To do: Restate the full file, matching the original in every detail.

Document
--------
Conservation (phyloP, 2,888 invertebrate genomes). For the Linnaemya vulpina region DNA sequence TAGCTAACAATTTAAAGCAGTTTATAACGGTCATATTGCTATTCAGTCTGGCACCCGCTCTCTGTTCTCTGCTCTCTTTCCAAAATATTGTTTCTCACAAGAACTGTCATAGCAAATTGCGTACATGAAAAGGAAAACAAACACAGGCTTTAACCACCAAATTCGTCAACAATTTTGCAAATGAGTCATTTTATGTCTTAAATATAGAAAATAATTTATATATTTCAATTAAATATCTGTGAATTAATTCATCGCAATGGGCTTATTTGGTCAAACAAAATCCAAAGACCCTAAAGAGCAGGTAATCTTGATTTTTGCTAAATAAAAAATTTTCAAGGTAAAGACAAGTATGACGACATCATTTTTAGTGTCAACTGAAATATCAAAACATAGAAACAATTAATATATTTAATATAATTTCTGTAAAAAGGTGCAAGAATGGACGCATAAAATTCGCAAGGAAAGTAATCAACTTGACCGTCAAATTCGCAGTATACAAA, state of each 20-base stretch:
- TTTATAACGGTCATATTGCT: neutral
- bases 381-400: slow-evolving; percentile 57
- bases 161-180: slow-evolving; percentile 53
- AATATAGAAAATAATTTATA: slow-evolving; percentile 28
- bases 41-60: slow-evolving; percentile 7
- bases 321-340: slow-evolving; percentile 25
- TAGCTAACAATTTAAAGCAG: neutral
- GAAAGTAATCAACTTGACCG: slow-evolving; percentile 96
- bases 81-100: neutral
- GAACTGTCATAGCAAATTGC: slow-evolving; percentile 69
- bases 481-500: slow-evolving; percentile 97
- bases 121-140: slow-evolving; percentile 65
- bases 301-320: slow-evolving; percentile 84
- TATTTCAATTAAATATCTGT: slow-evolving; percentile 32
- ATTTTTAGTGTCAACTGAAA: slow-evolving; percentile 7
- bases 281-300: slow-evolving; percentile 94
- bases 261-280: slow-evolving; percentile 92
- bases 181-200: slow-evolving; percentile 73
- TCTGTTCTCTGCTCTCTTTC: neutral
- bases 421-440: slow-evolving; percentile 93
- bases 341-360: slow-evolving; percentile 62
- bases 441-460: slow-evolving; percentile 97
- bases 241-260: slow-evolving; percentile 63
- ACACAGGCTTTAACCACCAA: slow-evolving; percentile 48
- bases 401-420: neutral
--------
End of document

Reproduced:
Conservation (phyloP, 2,888 invertebrate genomes). For the Linnaemya vulpina region DNA sequence TAGCTAACAATTTAAAGCAGTTTATAACGGTCATATTGCTATTCAGTCTGGCACCCGCTCTCTGTTCTCTGCTCTCTTTCCAAAATATTGTTTCTCACAAGAACTGTCATAGCAAATTGCGTACATGAAAAGGAAAACAAACACAGGCTTTAACCACCAAATTCGTCAACAATTTTGCAAATGAGTCATTTTATGTCTTAAATATAGAAAATAATTTATATATTTCAATTAAATATCTGTGAATTAATTCATCGCAATGGGCTTATTTGGTCAAACAAAATCCAAAGACCCTAAAGAGCAGGTAATCTTGATTTTTGCTAAATAAAAAATTTTCAAGGTAAAGACAAGTATGACGACATCATTTTTAGTGTCAACTGAAATATCAAAACATAGAAACAATTAATATATTTAATATAATTTCTGTAAAAAGGTGCAAGAATGGACGCATAAAATTCGCAAGGAAAGTAATCAACTTGACCGTCAAATTCGCAGTATACAAA, state of each 20-base stretch:
- TTTATAACGGTCATATTGCT: neutral
- bases 381-400: slow-evolving; percentile 57
- bases 161-180: slow-evolving; percentile 53
- AATATAGAAAATAATTTATA: slow-evolving; percentile 28
- bases 41-60: slow-evolving; percentile 7
- bases 321-340: slow-evolving; percentile 25
- TAGCTAACAATTTAAAGCAG: neutral
- GAAAGTAATCAACTTGACCG: slow-evolving; percentile 96
- bases 81-100: neutral
- GAACTGTCATAGCAAATTGC: slow-evolving; percentile 69
- bases 481-500: slow-evolving; percentile 97
- bases 121-140: slow-evolving; percentile 65
- bases 301-320: slow-evolving; percentile 84
- TATTTCAATTAAATATCTGT: slow-evolving; percentile 32
- ATTTTTAGTGTCAACTGAAA: slow-evolving; percentile 7
- bases 281-300: slow-evolving; percentile 94
- bases 261-280: slow-evolving; percentile 92
- bases 181-200: slow-evolving; percentile 73
- TCTGTTCTCTGCTCTCTTTC: neutral
- bases 421-440: slow-evolving; percentile 93
- bases 341-360: slow-evolving; percentile 62
- bases 441-460: slow-evolving; percentile 97
- bases 241-260: slow-evolving; percentile 63
- ACACAGGCTTTAACCACCAA: slow-evolving; percentile 48
- bases 401-420: neutral